“…they created tests that made it easy to cheat, then looked at what happened if they reminded people right before the test of a moral rule. (It turned out that being reminded of any moral code — the Ten Commandments, the non-existent “M.I.T. honor system” — caused cheating to plummet.)”
They were able to prevent cheating by reminding people of a specific moral code.
In other words, proximate awareness caused people to behave in a certain way. And their behavior was guided by the standards they are made aware of. Or, put another way, being reminded of a behavioral standard caused people to honor that standard.
This got me thinking about how this might be applied to helping companies improve customer service.
One of the biggest challenges we face in improving customer service is that it’s hard to change habits. For the most part, people know how to deliver good service, at least on a basic level. Because we’re human, we know what it means to treat others right. And, because we’re customers, we know what most people want, as customers.
But, even if we know WHAT to do and HOW to do it, we don’t always do it.
Why don’t we do it? We’re under stress. We get busy. We have a lot of competing priorities. For many reasons, we fail to put the customer first. We choose to NOT do many of the things we know we should do if we want to give our customer the experience they want.
For decades, management has tried carrot and stick approaches to getting employees to do what they should (in customer service and every other aspect of business). I’ve never been a big fan of either the carrot or the stick. I believe Professor Ariely has found a better way. Having proximate awareness of behavioral standards seems to be effective in encouraging people to meet those standards.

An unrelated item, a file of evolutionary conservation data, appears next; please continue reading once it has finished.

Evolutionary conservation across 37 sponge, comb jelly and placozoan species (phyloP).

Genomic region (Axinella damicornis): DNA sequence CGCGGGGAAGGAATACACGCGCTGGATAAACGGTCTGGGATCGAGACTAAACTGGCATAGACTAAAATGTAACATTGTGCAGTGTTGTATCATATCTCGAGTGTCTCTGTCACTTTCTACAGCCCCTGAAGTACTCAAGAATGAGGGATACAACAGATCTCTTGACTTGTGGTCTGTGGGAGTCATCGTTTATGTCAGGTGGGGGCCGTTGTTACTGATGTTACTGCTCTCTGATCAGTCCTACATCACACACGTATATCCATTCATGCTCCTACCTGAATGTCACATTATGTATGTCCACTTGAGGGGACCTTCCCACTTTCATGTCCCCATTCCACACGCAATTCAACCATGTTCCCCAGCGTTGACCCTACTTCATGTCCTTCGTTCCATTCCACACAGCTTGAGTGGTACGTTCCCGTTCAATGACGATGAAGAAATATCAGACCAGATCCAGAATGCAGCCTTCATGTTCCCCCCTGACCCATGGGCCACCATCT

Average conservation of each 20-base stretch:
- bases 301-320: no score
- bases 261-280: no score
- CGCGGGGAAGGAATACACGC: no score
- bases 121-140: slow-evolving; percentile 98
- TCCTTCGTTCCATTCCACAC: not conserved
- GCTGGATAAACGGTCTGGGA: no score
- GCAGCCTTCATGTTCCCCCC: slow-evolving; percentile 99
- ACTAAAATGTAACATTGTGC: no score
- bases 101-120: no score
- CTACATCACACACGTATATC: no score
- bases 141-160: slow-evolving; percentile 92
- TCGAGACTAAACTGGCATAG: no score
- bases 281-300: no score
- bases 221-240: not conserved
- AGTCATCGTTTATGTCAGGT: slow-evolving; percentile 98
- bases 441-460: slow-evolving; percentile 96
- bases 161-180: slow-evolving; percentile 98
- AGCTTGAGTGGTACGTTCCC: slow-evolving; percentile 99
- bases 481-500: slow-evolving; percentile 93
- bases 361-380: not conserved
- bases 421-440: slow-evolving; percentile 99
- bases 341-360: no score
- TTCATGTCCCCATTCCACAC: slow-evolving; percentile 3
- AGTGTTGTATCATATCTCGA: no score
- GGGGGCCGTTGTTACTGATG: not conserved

What if we applied this to customer service?
If a person had a regular reminder of good customer service practices or standards, would they be more likely to use those practices or honor those standards?
I believe the answer is yes. I believe if we have a daily reminder of best practices and desirable standards for serving our customers, then we’ll be more likely to remember, use and honor them throughout the work day.
So, I have developed a new tool to do this. It’s called the Daily Dose of Customer Service.
It delivers a short reminder every day of how to provide Amazing Service to your customers. It might be a tip or a quote or a rule. But each day it’s quick, typically less than 30 words.
Once you subscribe, you receive the email reminder every day. So, it’s easy. All you have to do it subscribe and then read your Daily Dose of Amazing Service every day. Then observe your behavior and your level of service. Do you see improvements? Are you using these concepts more? Are you more aware of the importance of providing good customer service?
Like Professor Ariely’s test, this is an experiment. If you choose to subscribe, I’d encourage you to let me know how it works for you. And, tell your customers, co-workers and employees about it. The more people who use it, the better we will be able to determine how effective it is in helping people improve their customer service. I want your feedback.
To learn more about this free service, click here.